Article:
Tom Chuet is a clear and simple soup.
The light broth serves as the perfect vehicle for chicken, shrimp, and vegetables.
And it’s easy to change and adjust the recipe to include your favorite ingredients!
This soup is also very light and is best served hot.
Try it at your next dinner party as a starter, or just enjoy it on its own on cool evenings at home.
Everyone will love the rich flavors of this Thai soup without being too heavy or thick!
If you’re looking for a filler, no pun intended, try Jok.
This Thai rice soup is known as congee in China and juk in Korea.
In Thailand, Jok is more commonly eaten for breakfast than other times of day, and it can be served either plain with just rice or with chicken or pork meatballs.
It’s also a favorite of people who are sick or recovering from surgery because it has a comfort food quality.
The combination of tender flakes of meat, cooling vegetables, and crunchy fried onions create layers of textures that match the layers of taste.
But no matter how you take it—with or without your favorite toppings—Jok will always be there to give you warmth on the coldest days.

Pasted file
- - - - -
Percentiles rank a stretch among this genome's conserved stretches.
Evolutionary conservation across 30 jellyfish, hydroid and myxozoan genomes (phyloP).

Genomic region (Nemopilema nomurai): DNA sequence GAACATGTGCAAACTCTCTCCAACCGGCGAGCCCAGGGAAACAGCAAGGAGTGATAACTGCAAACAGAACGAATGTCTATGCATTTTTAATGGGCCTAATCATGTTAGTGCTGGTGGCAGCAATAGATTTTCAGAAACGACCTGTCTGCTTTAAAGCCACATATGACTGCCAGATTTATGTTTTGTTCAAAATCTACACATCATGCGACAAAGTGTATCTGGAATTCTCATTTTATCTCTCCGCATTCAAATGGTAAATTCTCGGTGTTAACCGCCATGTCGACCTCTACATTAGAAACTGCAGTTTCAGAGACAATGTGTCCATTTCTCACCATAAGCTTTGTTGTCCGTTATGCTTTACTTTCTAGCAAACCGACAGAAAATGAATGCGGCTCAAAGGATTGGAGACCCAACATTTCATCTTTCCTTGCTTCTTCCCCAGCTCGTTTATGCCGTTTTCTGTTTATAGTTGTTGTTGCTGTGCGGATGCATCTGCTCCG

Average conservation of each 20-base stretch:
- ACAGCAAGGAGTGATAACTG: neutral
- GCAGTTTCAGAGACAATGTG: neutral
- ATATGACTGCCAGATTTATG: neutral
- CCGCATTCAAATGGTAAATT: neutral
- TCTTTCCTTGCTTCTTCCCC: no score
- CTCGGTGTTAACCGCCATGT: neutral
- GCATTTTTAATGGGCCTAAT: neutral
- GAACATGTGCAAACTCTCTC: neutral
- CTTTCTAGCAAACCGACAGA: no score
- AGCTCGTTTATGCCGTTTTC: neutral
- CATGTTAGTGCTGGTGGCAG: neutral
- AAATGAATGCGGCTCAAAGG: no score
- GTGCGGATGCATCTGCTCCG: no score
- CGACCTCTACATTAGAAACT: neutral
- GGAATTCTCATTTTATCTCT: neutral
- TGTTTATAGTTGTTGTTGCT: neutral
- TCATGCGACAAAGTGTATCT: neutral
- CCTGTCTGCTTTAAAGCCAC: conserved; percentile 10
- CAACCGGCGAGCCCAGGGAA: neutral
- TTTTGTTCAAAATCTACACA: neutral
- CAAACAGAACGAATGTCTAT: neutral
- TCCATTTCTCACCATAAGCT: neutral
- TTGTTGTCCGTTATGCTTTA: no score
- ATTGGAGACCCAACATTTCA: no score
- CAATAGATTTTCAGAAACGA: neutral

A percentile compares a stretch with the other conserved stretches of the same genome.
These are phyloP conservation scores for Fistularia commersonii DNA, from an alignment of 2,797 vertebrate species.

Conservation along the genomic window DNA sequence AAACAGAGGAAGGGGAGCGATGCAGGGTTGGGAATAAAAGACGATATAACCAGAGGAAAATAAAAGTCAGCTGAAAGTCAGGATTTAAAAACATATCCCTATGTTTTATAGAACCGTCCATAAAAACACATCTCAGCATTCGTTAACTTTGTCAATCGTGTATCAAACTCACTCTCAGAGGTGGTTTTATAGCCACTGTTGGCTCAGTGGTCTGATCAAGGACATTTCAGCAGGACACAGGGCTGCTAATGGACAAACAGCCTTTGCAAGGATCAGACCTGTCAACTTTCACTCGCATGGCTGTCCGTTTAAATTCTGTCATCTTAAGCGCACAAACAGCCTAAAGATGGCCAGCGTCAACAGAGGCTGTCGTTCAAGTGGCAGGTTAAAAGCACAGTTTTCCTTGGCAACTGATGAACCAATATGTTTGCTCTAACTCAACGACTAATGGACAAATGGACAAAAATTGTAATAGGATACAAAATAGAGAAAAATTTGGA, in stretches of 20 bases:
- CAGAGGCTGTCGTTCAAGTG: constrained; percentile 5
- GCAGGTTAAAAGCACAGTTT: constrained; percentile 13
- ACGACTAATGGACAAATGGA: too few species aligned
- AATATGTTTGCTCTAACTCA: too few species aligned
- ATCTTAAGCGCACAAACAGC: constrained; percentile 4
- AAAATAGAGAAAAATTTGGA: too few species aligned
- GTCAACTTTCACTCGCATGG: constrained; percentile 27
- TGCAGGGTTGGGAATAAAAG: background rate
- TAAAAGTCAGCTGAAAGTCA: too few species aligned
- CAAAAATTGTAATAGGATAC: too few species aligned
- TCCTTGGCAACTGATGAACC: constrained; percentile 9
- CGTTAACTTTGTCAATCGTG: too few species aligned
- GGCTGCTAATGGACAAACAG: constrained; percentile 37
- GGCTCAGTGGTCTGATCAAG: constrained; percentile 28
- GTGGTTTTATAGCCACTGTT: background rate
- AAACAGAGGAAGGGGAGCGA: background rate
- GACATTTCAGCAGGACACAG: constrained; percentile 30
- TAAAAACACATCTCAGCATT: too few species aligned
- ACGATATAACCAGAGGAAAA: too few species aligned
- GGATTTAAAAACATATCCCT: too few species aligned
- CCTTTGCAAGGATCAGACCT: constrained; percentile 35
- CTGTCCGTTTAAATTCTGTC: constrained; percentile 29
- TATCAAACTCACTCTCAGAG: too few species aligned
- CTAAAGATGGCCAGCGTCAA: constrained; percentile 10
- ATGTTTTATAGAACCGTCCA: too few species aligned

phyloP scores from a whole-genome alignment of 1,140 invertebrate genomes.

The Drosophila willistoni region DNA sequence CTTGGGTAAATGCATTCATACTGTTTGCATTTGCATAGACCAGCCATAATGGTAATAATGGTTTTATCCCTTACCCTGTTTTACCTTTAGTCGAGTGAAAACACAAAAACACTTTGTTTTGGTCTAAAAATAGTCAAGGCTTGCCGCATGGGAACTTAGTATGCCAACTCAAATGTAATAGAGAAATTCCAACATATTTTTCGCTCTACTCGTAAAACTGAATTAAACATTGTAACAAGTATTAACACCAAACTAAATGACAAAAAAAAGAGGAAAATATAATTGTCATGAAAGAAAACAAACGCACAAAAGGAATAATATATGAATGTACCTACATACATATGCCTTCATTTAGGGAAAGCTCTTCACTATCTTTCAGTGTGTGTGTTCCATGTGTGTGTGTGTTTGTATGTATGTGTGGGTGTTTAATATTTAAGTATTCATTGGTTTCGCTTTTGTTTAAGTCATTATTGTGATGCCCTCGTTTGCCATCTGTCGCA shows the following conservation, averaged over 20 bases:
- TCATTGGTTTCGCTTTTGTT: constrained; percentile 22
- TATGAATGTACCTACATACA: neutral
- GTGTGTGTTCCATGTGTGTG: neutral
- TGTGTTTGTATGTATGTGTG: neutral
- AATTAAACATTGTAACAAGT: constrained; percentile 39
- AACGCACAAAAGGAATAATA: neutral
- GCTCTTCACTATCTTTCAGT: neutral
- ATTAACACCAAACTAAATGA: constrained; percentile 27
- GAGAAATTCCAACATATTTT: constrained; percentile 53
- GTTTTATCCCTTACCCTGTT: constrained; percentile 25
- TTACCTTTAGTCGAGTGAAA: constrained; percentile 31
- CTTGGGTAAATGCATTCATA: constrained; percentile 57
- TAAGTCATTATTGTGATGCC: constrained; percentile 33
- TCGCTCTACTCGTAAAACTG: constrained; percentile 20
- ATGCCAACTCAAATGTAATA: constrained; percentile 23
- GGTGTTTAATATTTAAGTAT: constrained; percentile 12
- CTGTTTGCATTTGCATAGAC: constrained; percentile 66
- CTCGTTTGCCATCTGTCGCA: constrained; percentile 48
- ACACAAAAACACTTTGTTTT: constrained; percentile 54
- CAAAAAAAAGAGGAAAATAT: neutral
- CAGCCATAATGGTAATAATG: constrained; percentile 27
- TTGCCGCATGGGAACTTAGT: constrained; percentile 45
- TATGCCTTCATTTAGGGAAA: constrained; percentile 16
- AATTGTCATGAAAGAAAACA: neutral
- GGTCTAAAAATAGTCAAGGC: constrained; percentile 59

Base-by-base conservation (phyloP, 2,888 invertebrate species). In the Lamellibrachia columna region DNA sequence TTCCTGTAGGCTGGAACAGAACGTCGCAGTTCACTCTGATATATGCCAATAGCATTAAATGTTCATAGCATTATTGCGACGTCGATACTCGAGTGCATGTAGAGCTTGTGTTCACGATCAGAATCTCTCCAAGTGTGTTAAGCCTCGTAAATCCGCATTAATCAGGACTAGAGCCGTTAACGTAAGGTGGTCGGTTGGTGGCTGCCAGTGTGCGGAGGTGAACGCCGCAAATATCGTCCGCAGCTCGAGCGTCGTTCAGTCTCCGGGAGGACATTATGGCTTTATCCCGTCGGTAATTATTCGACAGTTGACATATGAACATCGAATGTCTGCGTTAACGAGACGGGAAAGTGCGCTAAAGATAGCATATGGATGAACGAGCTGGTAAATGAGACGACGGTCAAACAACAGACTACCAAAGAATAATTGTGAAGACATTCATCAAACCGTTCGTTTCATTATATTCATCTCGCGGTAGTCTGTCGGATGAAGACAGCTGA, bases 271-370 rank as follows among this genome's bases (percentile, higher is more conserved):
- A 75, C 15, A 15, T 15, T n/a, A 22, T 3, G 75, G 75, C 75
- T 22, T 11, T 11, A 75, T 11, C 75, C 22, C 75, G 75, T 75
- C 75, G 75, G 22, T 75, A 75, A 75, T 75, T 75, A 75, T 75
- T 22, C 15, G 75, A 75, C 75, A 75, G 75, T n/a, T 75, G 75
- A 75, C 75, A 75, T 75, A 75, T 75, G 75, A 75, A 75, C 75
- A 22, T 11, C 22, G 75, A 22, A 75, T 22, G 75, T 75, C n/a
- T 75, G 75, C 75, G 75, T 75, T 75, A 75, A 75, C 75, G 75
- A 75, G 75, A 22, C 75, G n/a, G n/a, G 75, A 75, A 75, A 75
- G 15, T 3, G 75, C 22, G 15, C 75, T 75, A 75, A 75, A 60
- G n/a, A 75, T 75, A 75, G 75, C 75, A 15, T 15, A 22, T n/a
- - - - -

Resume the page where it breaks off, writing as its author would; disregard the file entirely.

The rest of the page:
Jok is that insanely good.
You’ll love this Thai Coconut Curry Soup recipe if you’re a fan of dairy and spice.
It has a little kick to it but is still creamy, making it the perfect comfort food for those who like their soups with as much milk as broth.
And it’s perfect for those who want the flavors of Thailand in a bowl.
Experience richness and boldness like you’ve never had before with this amazing dish!
Laeng Seb is a classic Thai spicy Pork Bone Soup.
It’s so popular that you can find it at every restaurant in Thailand.
Its broth tastes very rich and has a deep “porky” taste.
Pork stock gets its flavor from simmering pork bones for hours, which extracts the essence of the meat.